* South Sudan to complain to UN about pipeline bombing
* Sudan denies responsibility, says not in its interest
* Oil transport row could escalate into bigger conflict
* Both sides in talks to resolve oil dispute
By Hereward Holland
EL NAR OIL FIELD, South Sudan, March 6 At
an oil well in South Sudan, Mohamed Lino clambered into a
metre-deep (3-ft) crater as crude oozed out of shrapnel-damaged
pipes, the wreckage of what the government said was an air
attack by its old enemy the north.
"This is where the bomb fell ... If the oil had been flowing
there would have been big, big damage," said Lino, director
general of South Sudan's oil ministry, examining the churned
earth beneath his feet.
Last week's bombing, for which Sudan denies responsibility,
raised the stakes in a bitter row over oil transportation fees
that analysts say could escalate into full-scale war.
South Sudan declared independence last year after voting
overwhelmingly for secession in a referendum, part of a 2005
peace deal to end decades of civil war. But the peace remains
uneasy at best, with north and south accusing each other of
waging proxy wars in states along their ill-defined frontier.
The northern government, which relies heavily on revenues
from southern oil piped through its territory, denied bombing
the well that sits just 10 km (6 miles) from the border.
Officials in the south said the air strike on El Nar set a
precedent by targeting energy infrastructure and described it as
a dangerous escalation.
"They bombed this place because of the oil," said Miakol
Lual, the traditional chief of El Nar, who said the planes came
from the northeast and flew off in the same direction.
At another bomb site shown to reporters, Lino picked over a
pile of grey bomb fragments, looking for markings that might
suggest its origin, without success.
"Sudan did not bomb any territory in South Sudan," said
Rabie Abdelaty, an information ministry official in Khartoum.
"There's no reason for Sudan to attack oil equipment or wells.
Sudan has interests in this oil because it normally flows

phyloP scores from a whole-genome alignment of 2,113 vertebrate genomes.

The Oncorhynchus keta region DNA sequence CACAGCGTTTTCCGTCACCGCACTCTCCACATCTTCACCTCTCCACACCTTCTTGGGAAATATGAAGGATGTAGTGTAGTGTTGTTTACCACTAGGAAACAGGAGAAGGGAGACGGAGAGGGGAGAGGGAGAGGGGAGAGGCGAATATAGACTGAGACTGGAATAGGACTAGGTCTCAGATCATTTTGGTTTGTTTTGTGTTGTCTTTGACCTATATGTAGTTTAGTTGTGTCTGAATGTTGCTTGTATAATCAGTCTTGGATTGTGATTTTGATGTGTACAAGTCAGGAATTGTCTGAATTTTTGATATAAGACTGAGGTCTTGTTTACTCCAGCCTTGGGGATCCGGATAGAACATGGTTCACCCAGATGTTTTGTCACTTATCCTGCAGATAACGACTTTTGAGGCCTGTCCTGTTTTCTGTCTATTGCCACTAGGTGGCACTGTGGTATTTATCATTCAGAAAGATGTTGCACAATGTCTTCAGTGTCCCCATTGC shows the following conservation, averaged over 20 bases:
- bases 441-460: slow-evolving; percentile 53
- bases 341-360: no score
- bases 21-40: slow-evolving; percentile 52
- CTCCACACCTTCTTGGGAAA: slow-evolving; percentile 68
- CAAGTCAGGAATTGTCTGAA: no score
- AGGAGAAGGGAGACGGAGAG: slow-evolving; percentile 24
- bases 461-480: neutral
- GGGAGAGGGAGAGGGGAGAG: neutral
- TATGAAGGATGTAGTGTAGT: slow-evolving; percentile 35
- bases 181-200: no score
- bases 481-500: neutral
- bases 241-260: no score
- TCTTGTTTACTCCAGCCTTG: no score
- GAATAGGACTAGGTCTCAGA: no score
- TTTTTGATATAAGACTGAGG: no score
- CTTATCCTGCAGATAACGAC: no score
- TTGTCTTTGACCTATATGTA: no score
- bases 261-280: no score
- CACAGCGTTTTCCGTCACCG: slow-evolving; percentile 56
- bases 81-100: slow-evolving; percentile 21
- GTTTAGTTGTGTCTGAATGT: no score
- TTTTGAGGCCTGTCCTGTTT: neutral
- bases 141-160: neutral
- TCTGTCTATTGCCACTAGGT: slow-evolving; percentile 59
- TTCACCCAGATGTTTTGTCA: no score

through our pipeline. We didn't do this."
South Sudan's government said it would file a complaint to
the United Nations Security Council accusing Sudanese warplanes
of dropping at least three bombs on the El Nar field on Feb. 29.
North and south separated without agreeing how much the
landlocked South, which inherited most of the pre-split Sudan's
known oil reserves, should pay to use oil pipelines, processing
facilities and a port in the north.
"It is a very dangerous game because Sudan's (only) oil
field is not that far from where they dropped the bomb. If the
South decides to retaliate then the two countries will lose,"
said Chom Juaj, vice president of Greater Nile Petroleum
Operating Company, which operates the fields in South Sudan's
He said the bombing was designed as a demonstration of the
north's power and military reach.
The two armies skirmished on the border at the end of 2011.
Analysts say neither side has the appetite or the money to
return to full-scale war but, with no oil currently flowing, one
disincentive for head-on conflict has gone.
South Sudan's government in Juba shut down its 350,000
barrel-per-day oil production in January after the north seized
over $800 million of the south's oil and built a tie-in pipeline
to divert it through refineries in Khartoum.
The two governments met in Ethiopia on Tuesday to try to
break the deadlock over oil transit fees.
The South is offering less than $1 per barrel while Sudan
wants $6 plus a renegotiation of pipeline and processing fees
which would push costs to $36 per barrel.
Samson Wassara, a political science professor at Juba
University, said all-out war was still unlikely and that the
bombing may have been intended as a message just days before the
"Khartoum is sending a signal saying 'if you divert the oil
and we do not benefit from anything then we can destroy that oil
and create instability so that you don't enjoy the benefits of
that oil,'" Wassara said.
The bombing also came two days before a groundbreaking
ceremony for Lamu port in Kenya, which South Sudan hopes to use
to export crude once it has built a new southern pipeline.
The new pipeline, which the south believes it can build in
11 months, would divert oil that previously flowed to the north
and leave Sudan with a pipeline that has not yet paid for
"It's most likely that the added mistrust and tension
(caused by the bombing) will just strengthen Juba's resolve to
build alternative export routes," said Dana Wilkins, researcher
at campaign group Global Witness.
(Additional reporting by Khaled Abdelaziz; Editing by Andrew
Heavens and Robin Pomeroy)